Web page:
“Ken slipped in a dram of Amrut and asked his customers to identify its age and region. They said it must be 12- or 15-year-old Scottish malt. When he told them it was from India, their jaws fell. That’s when we knew we had a product that could win international acclaim,” says Rakshit

So in August 2004, the Jagdales launched Amrut Indian Single Malt in Glasgow. But it wasn’t easy to break into the market. For one, says Chokalingam: “Nobody had heard of India’s ability to make single malt”.

Targeting Indian restaurants too proved to be a mistake. “Single malt is very connoisseur-oriented,” says Chokalingam.

At one point, Neelakanta Rao even contemplated pulling the plug. “The first three years were disappointing. I remember sitting near Mahatma Gandhi’s statue in Tavistock Square, London, wondering if we should continue. But I felt that we may be a little less rich if we fail, but if we succeed, we could show that as Indians, we exist in the world of whiskies,” he says.

The company changed tack to focus on specialist whisky retailers and bars, pushing the brand through tastings and whisky exhibitions. It also added variants like the smoky Amrut Peated Indian Single Malt, which resembles an Islay malt, followed by cask strength versions (they have a higher alcoholic content), which started picking up awards.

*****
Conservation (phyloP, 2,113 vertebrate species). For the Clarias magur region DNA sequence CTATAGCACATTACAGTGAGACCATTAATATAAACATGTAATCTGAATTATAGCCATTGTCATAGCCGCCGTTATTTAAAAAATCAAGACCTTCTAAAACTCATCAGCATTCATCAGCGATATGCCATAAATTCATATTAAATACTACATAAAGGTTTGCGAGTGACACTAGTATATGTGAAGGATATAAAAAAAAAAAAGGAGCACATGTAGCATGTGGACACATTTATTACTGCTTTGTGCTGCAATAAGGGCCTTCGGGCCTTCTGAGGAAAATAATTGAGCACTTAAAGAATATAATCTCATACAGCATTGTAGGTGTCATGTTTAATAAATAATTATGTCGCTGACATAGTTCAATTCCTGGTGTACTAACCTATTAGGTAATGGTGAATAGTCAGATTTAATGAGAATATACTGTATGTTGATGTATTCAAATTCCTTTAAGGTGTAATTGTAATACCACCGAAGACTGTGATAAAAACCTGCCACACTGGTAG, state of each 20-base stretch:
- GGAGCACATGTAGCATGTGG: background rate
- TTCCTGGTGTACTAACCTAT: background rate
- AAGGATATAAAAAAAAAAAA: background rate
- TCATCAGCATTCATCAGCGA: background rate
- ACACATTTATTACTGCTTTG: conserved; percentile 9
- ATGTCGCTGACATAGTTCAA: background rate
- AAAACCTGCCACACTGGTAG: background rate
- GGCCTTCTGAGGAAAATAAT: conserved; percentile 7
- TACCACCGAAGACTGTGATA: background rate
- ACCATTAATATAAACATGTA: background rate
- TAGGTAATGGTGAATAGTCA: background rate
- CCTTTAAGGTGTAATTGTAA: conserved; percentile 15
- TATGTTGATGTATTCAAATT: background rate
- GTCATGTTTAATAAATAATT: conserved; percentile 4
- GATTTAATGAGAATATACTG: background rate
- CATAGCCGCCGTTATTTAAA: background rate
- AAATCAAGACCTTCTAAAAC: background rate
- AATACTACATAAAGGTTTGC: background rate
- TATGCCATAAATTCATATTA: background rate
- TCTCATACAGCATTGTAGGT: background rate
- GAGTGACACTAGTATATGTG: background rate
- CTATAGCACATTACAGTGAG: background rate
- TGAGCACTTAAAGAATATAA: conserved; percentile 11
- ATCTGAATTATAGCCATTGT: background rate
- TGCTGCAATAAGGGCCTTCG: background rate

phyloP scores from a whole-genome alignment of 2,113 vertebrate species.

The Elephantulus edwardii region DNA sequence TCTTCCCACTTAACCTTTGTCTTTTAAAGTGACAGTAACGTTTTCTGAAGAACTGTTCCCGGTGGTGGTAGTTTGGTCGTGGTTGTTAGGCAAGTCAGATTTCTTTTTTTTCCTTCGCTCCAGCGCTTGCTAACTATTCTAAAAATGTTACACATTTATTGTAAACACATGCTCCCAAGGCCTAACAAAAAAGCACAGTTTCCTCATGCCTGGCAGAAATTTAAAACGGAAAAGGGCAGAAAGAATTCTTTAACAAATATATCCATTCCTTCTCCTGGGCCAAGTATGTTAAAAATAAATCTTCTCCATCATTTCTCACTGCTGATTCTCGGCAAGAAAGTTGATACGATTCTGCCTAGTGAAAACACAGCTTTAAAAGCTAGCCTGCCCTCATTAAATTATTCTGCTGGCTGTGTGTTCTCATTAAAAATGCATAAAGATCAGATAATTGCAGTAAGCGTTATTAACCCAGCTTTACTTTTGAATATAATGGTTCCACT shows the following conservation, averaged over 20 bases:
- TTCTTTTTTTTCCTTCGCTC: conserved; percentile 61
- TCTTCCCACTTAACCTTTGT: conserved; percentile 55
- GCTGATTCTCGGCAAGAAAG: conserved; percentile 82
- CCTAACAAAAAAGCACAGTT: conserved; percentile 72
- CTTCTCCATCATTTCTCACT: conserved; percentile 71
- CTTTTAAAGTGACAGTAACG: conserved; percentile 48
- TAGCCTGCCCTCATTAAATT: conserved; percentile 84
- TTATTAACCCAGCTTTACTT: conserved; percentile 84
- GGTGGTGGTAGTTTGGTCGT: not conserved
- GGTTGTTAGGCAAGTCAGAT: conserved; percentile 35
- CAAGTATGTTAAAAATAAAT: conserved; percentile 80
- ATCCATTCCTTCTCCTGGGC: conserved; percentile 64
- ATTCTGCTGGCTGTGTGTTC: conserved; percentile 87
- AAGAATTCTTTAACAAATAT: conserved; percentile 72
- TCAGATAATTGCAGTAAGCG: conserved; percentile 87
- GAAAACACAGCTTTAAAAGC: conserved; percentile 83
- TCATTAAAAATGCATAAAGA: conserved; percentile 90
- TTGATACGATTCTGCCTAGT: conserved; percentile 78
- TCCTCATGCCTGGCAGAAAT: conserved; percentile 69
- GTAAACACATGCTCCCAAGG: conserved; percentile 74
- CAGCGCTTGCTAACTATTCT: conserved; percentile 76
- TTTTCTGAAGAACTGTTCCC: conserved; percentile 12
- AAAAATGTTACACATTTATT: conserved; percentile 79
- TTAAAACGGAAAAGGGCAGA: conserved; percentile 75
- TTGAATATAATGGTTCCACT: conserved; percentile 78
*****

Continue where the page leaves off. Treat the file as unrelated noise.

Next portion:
By 2008, things began turning around as volumes rose 60 per cent. For Chokalingam, a key moment was when Gordon & MacPhail, the 115-year-old Scottish whisky specialist, became its exclusive distributor in the UK. “You don’t get better recognition than for a company of that calibre to distribute your product,” he says.

Of course, Amrut also entered the whisky market when it had become receptive to New World whiskies, especially from Japan. Says the Whisky Exchange’s Singh: “Their timing was perfect. Because Amrut launched after the evolution of international whiskies, when people saw a whisky from India, they were willing to try it.”

Amrut’s success rests on its quality – and the Jagdales know this. “Getting there is one thing, but staying there is going to be a tough task,” admits Neelakanta Rao.

Murray though is impressed by the “enormous amount of care” Amrut takes to produce its whisky. “They’re not only making good spirit but they’ve cottoned on to the fact that you have to work very hard at managing the wood [or maturation]. And what impressed me is they’re so amazingly keen to learn and put right any fault. They’re abso-lutely hell-bent on making the whisky as truly good as it can be,” he says.

To be sure, the Amrut single malts barely account for 5 per cent of Amrut Distilleries’ Rs 150-crore turnover. And Neelakanta Rao only expects to break even on his investments this year.

The company expects to sell around 5,000 cases of Amrut malts in 2009-10 against 3,500 cases in 2008-09. But while the orders are pouring in, the Jagdales are determined to maintain quality and are ruling out distillery expansions.

“I can sell a maximum of 10,000 cases for the next two years together, that’s all I have. I’ve got whiskies laid down but they won’t come of age before that. So you have to wait,” says Neelakanta Rao. “We want our growth to be more organic,” adds Rakshit. And yes, they’ll take a shot at the number one spot next.